Tom's IT Pro compares Dell's Venue 11 Pro 5130 enterprise tablet against Lenovo’s ThinkPad 10 20C1 and HP’s ElitePad 1000 G2 business-class units.
Qualcomm’s first 64-bit SoC is finally here, but swirling rumors about overheating and poor memory performance continue to smolder. Will the Snapdragon 810 burn up our benchmark charts or just go up in smoke?
The Shield Tablet, powered by Nvidia’s Tegra K1 SoC, deftly handles browsing and media playback duties. Combining it with the wireless Shield Controller transforms the 8-inch device into an exciting mobile gaming platform.
The Snapdragon brand is synonymous with performance. It creates anxiety that competing SoCs feel deep down in their silicon substrate. But can Qualcomm's new Snapdragon 805 maintain its dominance in the Android-based smartphone market?
AMD recently introduced us to its Mullins and Beema APUs, which are architecturally similar to Kabini and Temash, but include some power and performance enhancements. We take an early look at a custom form factor and compare to Intel's best effort.
Snapdragon 801, the recently-announced update to the Snapdragon 800, shares some of the same SKUs as Snapdragon 800. So, how do you tell the difference? We break down the family and introduce you to the first benchmarks of Sony's Xperia Z2 tablet, too.
Over the past few years, Kishonti has become a leading name in mobile GPU benchmarking. The newly-released GFXBench 3.0 is comprised of nearly all new tests, including battery, render quality, and the first serious OpenGL ES 3.0 performance metric.
Nvidia gave us an early look at its Tegra K1 SoC at its headquarters in Santa Clara. By far the most noteworthy change is a shift from programmable vertex and pixel shaders to the company's Kepler architecture, enabling exciting new graphics capabilities.
Nvidia is partnering with EVGA on the company's second Tegra 4-based device. Its Tegra Note 7 sells for $200, sports unique stylus technology, and ships with a bloatware-free build of Android. Can it set a new standard for affordable seven-inch tablets?
We've been playing with Nvidia's Shield handheld for more than a month, but only recently got access to its killer feature: streaming PC game content. Does Nvidia's foray into the hardware world deserve your $300, or is this expensive toy impractical?
The latest all-in-ones look a lot like huge tablets, right? An internal battery adds portability to Lenovo's 27” IdeaCentre Horizon, but is this cool concept still functional as a desktop, or does the push toward mobility sacrifice too much performance?
Adata's DashDrive Air AE400 offers a lot of functionality in a small package. It’s a USB port, an SD memory card reader, a Wi-Fi hotspot for up to 10 devices, and a 5000 mAh power bank able to charge your smartphone and tablet. How well does it work?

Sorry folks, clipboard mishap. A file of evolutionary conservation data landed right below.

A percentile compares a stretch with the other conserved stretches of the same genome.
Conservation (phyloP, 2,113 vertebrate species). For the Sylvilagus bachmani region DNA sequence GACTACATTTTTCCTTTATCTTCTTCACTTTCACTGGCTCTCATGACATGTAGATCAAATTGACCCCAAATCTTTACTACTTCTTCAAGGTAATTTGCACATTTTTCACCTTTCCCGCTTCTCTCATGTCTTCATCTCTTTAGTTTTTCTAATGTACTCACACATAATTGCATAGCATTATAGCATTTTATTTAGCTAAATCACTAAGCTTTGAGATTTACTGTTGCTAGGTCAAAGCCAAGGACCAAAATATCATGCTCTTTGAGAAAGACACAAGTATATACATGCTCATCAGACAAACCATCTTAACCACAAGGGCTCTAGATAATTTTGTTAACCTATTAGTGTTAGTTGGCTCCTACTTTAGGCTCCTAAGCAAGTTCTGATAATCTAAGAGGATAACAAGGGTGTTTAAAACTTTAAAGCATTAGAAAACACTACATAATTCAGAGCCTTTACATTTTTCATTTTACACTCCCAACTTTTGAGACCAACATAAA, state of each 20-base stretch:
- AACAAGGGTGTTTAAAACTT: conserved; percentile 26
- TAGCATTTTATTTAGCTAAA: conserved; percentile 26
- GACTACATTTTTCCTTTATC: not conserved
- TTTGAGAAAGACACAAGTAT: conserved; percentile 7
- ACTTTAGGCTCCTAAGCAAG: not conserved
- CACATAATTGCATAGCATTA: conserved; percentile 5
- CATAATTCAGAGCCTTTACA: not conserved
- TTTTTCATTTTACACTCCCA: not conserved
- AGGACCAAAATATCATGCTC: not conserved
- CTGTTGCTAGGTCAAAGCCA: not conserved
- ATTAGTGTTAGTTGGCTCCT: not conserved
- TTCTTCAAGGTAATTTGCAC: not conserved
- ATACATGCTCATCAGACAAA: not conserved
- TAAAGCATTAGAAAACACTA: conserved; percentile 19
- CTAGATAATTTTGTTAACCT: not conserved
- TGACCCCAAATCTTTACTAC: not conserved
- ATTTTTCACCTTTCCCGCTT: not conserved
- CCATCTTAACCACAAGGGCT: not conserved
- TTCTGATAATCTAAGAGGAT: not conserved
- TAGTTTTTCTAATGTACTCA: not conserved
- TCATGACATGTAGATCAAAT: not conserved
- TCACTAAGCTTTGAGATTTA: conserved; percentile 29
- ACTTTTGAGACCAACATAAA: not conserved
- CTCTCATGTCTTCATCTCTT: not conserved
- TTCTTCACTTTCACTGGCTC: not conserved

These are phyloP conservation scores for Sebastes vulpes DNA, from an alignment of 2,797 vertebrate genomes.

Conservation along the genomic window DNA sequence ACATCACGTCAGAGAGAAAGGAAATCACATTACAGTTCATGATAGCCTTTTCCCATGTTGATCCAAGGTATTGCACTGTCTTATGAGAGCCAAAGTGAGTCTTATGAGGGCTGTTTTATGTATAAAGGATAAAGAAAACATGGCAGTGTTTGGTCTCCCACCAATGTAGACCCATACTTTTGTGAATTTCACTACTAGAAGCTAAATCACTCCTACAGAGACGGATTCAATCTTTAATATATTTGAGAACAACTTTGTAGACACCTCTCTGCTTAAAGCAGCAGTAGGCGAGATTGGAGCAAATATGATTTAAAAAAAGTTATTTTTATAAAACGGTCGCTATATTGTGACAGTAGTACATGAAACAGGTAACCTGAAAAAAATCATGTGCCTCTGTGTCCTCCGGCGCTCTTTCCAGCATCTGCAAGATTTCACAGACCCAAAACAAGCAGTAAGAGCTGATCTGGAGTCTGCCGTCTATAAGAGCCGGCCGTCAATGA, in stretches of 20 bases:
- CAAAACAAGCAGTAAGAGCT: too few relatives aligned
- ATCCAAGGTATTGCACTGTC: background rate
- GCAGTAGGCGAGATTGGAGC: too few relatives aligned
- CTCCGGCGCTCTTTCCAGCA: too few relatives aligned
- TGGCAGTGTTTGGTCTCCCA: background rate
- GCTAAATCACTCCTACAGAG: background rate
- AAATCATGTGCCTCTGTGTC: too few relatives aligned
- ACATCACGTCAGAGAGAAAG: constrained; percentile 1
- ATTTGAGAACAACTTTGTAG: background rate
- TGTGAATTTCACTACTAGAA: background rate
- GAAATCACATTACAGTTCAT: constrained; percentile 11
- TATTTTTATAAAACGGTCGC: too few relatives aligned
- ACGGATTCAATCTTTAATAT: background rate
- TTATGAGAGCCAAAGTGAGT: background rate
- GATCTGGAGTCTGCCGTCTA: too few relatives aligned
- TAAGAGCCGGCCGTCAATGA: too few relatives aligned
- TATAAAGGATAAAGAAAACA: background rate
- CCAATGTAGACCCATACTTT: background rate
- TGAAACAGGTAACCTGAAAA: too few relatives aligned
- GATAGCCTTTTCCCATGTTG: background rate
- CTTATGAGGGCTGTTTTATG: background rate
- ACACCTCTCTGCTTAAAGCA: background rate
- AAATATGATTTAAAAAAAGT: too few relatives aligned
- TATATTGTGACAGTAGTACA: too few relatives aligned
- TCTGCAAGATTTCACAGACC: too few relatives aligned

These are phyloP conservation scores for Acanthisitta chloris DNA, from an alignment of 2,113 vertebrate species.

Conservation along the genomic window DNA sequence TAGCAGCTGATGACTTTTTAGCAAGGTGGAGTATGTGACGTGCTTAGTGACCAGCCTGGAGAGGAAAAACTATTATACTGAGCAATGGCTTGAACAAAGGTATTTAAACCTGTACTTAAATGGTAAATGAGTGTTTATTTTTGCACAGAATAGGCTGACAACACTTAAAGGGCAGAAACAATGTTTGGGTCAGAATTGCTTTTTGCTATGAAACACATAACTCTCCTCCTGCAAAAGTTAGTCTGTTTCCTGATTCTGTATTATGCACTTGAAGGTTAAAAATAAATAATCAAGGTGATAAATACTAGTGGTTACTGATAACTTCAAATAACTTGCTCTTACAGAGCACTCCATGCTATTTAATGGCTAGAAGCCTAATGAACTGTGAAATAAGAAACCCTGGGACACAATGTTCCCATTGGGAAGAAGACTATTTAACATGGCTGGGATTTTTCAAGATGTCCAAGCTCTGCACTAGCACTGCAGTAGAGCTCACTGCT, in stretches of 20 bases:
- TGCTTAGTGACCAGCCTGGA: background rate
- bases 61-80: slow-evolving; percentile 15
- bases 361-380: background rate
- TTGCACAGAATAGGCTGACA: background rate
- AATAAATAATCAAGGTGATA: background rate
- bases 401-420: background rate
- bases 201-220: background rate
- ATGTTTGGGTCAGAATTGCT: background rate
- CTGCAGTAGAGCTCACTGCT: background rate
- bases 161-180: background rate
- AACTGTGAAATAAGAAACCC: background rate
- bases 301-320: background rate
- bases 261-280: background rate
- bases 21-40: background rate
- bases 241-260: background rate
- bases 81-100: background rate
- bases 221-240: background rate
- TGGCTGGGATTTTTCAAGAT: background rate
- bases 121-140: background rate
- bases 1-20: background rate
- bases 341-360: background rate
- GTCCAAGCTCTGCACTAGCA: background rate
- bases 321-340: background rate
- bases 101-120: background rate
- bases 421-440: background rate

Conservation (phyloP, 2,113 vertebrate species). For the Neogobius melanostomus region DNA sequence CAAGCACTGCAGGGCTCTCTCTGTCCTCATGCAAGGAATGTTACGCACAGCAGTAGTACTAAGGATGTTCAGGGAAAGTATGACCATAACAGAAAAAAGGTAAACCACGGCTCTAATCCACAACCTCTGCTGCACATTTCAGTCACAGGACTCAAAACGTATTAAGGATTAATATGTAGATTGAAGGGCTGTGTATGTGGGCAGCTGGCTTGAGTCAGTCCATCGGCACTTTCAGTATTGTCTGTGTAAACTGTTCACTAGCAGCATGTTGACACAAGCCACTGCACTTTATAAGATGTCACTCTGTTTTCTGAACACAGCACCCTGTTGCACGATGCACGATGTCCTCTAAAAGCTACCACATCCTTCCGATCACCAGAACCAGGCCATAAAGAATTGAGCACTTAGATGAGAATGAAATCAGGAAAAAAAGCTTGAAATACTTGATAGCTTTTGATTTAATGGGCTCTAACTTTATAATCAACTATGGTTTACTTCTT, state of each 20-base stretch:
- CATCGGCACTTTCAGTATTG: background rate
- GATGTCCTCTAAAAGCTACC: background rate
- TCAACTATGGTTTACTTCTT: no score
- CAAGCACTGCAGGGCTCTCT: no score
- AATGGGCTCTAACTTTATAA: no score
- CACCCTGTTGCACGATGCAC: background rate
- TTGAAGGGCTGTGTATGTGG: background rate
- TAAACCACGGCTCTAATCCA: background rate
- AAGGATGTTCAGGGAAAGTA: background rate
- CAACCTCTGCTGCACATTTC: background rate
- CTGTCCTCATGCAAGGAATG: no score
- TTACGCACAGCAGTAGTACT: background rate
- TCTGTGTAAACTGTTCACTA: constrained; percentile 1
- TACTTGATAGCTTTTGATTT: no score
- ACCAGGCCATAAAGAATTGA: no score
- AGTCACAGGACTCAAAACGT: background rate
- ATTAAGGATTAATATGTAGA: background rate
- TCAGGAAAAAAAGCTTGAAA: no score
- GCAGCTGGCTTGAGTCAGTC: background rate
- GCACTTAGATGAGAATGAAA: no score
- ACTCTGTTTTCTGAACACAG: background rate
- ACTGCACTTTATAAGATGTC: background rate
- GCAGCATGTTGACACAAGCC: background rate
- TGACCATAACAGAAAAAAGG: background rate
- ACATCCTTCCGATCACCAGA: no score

Some folks still say that the x86 ISA will never catch up to ARM when it comes to efficiency. Our granular power analysis demonstrates just how efficient x86-based CPUs can be, though. But how does Intel compete when we dig deeper into user experience?
Do you ever wish you could watch video on something larger than a smartphone when you're on the road? GeChic thinks it has an answer with the On-Lap 2501M portable monitor. We benchmark the display to see if its performance matches its convenience.
Google's Nexus 10 enables a 2560x1600 resolution on a 10" display, and features a powerful Samsung SoC. Can the affordable tablet take down Apple's iPad through superior hardware and better value? We apply our benchmark suite to answer those questions.
Microsoft set the standard for Windows RT-based hardware, but is there still room for partners to sell compelling alternatives? We take our first Qualcomm-powered Windows RT tablet for a spin to determine if Samsung's ATIV Tab is worth waiting for.
We've already shown that x86 competes readily with ARM's simpler architecture when it comes to battery life. We continue our investigation at this year's CES, where Intel came packing its own tests on four current-generation tablets.
Nvidia continues to encourage game developers to add Tegra-only details to their Android titles. Is Tegra 3 the killer SoC for Android gaming? How do Tegra-optimized games look compared to the same titles on iOS? Is it all just a bunch of marketing hype?
Samsung takes Intel's Atom Z2760 SoC, the full version of Windows 8, and builds a tablet that begs to stay connected to its docking station. Is this the combination of freedom, performance, and battery life we've been waiting for, or are we left wanting?